Bass Mitchell: Remembering the Titantic
Perhaps you recall years ago when the movie “Titanic” came out at the theaters. It was James Cameron’s Oscar-winning blockbuster, then the highest grossing movie in history. It brought that fateful voyage of over 106 years ago back onto the screen and into our lives.
You heard and saw the name “Titanic” everywhere for months after the movie came out, and still do. The bookstores were featuring the many books written about it and still being written. Magazine covers featured it and inside promised articles on every aspect of the movie and the real thing. Video stores displayed copies of the many movie versions made over the years. Chat rooms in cyberspace were dominated by passionate debates about the movie and what actually did happen that night on April 15, 1912, in the chilly, deadly waters of the Atlantic that claimed over 1,500 lives. Numerous websites are available on the internet about the Titanic, featuring everything you could ever possibly want to know and the latest on what we are still learning about it. And chances are you or your family members have seen the movie or at least have had a conversation about it.
Why? Why this fascination with a tragedy so long ago? What is it about the Titanic that still has the power to touch so many people?
I remember asking my daughter Meredith and some of her friends some of these questions. They had seen the movie five times.
“It’s because of Leonardo Di Caprio, right?” I asked.
“Well,” they all replied with giggles, “He is gorgeous.”
But after the giggles died down, the conversation turned serious. One said to me, “I felt like I was on that ship…it was so scary and so sad.” The others agreed.
Meredith, age 12 then, mentioned how unfair she thought it was that on the Titanic there were places no one but first-class passengers could go and how so many of the poorer persons were below deck, eventually losing their lives, even children.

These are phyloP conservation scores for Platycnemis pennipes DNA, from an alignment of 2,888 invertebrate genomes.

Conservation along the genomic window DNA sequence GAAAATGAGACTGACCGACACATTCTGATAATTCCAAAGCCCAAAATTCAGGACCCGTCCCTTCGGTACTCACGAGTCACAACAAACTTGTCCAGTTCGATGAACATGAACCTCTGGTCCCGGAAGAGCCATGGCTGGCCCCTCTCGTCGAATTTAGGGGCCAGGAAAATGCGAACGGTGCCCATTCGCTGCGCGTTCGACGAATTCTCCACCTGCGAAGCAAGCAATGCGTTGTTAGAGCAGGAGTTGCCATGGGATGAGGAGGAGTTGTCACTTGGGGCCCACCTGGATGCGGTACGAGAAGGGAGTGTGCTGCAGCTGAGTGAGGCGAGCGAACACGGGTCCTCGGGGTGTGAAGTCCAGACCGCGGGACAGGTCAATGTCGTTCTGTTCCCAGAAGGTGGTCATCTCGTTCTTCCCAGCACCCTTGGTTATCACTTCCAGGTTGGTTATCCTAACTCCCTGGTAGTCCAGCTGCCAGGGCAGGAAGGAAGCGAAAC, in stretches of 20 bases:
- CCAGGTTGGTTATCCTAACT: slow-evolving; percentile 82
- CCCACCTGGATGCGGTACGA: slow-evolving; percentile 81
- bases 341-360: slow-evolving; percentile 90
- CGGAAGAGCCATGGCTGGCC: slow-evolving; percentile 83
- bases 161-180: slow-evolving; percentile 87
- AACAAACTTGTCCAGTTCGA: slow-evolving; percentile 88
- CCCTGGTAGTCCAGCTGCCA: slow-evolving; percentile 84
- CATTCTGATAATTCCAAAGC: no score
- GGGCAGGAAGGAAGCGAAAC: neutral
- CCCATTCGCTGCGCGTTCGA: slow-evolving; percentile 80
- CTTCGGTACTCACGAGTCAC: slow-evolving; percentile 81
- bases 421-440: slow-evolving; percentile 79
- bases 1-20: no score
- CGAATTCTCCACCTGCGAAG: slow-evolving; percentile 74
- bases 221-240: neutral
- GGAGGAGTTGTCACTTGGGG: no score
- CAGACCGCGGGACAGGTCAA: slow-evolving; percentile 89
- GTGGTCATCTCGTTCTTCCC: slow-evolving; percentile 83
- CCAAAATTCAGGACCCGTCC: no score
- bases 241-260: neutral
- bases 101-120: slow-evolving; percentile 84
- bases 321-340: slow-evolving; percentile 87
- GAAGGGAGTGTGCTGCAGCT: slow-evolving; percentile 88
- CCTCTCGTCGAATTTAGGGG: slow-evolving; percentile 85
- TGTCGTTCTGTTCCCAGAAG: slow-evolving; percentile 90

But Dad,” she said, “when it was sinking, they all realized they were on the same ship, didn’t they? Maybe they started to realize that they were not so different from each other after all…that maybe they needed each other.”
“Yes, I guess so,” I replied, a little stunned at how deeply she felt about this and how much she had thought about it.
“We’re all on the same ship,” she said to me, looking out the window of our house and I had a strange sensation that the window had become a porthole.
She was right. The Titanic was the world, is us in many ways. As large as it is, it has grown increasingly small, so that what happens in one part of the ship, one corner of the globe does impact us all.
There are so many leaks springing on this ship, so many crises, and so many problems from hunger to crime to wars that many of us wonder if the ship can stay afloat much longer.
But one thing’s for sure, we are in this together. We all are, whether we like it or not and no matter what our class or station, on the same ship. We survive or sink together. We need each other. There’s no jumping ship this time. No place to jump. The sooner we realize and accept this, working together for the good of all, the better.
It’s like an African American friend of mine told me once, “Well, your ancestors may have come over on the Mayflower and mine slave ships, but we are in the same boat now.”
Bass Mitchell is a United Methodist minister serving Manor Memorial United Methodist Church in New Market, Virginia.